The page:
“Deep inside, we sense that we are a strange paradox. Sometimes we find ourselves doing things that make us feel genuinely proud. We act unselfishly. We care and even sacrifice for others. But other times we seem so self centred and mean spirited. We constantly promote ourselves, even at the expense of others.”

Its because of this human paradox, our capacity to love others and yet this pull within us to love ourselves more than others which acts like a magnet on our hearts which makes me wary of our contemporary talk about “living my dream.” You see it seems to me that all too easily, “my dream” could simply be a vehicle for my self-centredness. Ambition can be a hugely positive influence in our lives but if its coupled to our tendency towards self-cent redness it can also be utterly toxic to ourselves and others. I suspect a few of us have had our heads used as stepping stones by wildly ambitious people on their way to fulfilling their dream for their life, in their way and for their benefit.

There is another reason why I am slightly wary of all the talk about “having a dream” and “living my dream.” I believe passionately that God in fact already has a dream for this world and my role in it and as committed Christ follower no dream I have should ever knock His dream off the top of my my list of priorities. Jeremiah 29:11 tends to get quoted endless in Christian circles when we start talking about dreams and plans for the future. I am pretty certain I don’t even need to quote it, its so well known but I will any way “For I know the plans I have for you,” declares the Lord, “plans to prosper you and not to harm you, plans to give you hope and a future.” There is something glaringly obvious in this verse which is often missed, maybe because of that inward facing heart, we don’t get to decide the plan (dream) God has for us “I know the plans I have for you.” What matters is His plans for our lives, not our plans for our lives!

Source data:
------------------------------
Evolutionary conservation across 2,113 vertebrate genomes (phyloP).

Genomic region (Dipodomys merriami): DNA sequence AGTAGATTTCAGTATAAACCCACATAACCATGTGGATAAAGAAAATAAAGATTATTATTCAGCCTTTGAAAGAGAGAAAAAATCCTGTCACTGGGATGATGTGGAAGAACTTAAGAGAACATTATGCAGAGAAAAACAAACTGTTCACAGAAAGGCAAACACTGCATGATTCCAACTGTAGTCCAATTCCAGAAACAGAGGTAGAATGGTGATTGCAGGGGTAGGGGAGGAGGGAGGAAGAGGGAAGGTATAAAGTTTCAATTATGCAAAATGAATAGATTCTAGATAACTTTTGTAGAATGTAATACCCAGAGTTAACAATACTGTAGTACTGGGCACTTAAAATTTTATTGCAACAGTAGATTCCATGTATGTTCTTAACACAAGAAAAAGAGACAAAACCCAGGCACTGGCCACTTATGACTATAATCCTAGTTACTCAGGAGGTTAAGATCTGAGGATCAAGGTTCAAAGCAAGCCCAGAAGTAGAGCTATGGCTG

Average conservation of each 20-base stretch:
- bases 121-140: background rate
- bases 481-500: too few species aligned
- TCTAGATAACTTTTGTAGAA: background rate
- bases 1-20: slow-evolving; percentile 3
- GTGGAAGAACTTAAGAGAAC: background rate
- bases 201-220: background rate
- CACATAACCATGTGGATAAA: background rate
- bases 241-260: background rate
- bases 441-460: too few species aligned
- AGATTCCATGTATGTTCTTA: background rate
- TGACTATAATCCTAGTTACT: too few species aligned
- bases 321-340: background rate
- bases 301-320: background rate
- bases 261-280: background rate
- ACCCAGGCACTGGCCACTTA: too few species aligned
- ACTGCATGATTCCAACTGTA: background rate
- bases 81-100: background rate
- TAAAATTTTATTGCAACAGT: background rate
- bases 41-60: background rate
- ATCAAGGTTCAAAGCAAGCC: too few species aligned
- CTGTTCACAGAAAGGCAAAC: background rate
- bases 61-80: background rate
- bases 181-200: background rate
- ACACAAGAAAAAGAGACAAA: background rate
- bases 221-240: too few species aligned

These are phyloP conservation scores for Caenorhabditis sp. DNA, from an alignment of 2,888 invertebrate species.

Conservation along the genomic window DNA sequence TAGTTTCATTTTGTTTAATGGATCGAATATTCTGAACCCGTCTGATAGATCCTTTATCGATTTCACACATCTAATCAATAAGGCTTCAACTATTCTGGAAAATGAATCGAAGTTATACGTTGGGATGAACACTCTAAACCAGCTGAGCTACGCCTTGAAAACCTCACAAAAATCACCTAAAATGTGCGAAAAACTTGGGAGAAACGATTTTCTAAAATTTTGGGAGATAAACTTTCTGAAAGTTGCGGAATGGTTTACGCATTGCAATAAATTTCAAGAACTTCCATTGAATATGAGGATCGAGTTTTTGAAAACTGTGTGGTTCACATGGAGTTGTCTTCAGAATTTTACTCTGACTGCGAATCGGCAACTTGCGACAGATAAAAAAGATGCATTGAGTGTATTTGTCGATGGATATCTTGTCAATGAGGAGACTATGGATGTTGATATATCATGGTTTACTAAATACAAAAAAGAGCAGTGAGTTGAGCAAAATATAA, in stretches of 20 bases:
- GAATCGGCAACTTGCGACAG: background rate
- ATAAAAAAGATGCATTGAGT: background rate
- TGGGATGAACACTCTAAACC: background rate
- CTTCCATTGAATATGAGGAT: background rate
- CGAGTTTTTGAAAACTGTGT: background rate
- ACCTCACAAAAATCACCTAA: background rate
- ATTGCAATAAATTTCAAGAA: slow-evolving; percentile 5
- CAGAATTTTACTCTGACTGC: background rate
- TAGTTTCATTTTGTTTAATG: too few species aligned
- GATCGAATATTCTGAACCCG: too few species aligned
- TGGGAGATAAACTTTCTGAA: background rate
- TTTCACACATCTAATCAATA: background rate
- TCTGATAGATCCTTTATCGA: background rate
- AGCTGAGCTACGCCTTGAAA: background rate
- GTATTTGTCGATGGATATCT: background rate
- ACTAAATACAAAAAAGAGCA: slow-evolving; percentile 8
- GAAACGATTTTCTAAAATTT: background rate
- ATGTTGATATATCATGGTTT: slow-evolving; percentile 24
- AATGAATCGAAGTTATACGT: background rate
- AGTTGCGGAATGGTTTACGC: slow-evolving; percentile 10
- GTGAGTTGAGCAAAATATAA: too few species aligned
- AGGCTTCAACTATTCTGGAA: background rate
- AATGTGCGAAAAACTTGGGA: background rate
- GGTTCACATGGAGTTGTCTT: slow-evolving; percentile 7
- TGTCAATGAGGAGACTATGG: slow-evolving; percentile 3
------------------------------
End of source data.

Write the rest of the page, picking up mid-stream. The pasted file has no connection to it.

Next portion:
God does indeed have a dream for you,, and me, as He does for all of humanity and creation. That dream, that plan, that desire for our lives and all of creation is called the Kingdom of God. I love the way Brian McLaren talks about using the “Dream of God” as another way of describing the “kingdom of God”

“It (The Dream of God) gives us language to talk about evil and sin in the world: these are nightmares for God. In creating our world, God wasn’t dreaming of prisons and kidnapping, child abuse and racism, greed and poverty, pollution and exploitation, conformity and chaos. God’s dream was for freedom and creativity, kindness and justice, generosity and peace, diversity and harmony. … If we dream of using or controlling others, raping the environment, ignoring the poor, perpetuating racism and other forms of injustice, or simply being lazy or selfish, we are ruining God’s dream: our dreams are opposing God’s dream.”